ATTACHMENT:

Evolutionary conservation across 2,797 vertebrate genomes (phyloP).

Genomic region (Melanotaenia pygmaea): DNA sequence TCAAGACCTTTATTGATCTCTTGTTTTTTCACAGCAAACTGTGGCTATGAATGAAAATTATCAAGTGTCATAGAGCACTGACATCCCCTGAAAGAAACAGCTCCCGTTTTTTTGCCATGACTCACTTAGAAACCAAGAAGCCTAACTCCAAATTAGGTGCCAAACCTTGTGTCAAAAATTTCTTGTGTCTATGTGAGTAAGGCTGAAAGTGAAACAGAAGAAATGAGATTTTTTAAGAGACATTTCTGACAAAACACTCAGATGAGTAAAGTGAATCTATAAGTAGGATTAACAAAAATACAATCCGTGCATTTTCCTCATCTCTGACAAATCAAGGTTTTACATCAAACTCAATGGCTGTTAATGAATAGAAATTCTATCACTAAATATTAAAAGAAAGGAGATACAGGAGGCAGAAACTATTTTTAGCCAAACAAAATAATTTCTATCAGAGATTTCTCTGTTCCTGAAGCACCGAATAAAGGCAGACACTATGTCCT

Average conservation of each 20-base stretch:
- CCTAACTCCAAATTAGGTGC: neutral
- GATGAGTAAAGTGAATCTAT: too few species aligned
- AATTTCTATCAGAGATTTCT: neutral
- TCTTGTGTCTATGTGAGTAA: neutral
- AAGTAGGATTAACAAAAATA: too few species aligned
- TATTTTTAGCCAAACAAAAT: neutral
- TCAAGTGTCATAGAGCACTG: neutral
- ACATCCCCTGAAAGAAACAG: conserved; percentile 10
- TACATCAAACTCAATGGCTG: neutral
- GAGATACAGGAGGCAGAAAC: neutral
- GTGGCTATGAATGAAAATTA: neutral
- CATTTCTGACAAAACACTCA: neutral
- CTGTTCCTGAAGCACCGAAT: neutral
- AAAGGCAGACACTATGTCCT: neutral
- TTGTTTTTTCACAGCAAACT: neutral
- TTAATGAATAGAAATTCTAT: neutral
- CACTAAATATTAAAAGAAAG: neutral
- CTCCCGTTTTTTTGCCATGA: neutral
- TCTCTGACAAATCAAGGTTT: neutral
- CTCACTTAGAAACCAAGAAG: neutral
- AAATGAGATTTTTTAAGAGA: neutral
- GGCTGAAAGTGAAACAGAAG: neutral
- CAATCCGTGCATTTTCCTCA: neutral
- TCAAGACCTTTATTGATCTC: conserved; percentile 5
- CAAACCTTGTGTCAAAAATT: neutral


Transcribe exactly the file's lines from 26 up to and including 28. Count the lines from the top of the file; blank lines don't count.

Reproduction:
- CAATCCGTGCATTTTCCTCA: neutral
- TCAAGACCTTTATTGATCTC: conserved; percentile 5
- CAAACCTTGTGTCAAAAATT: neutral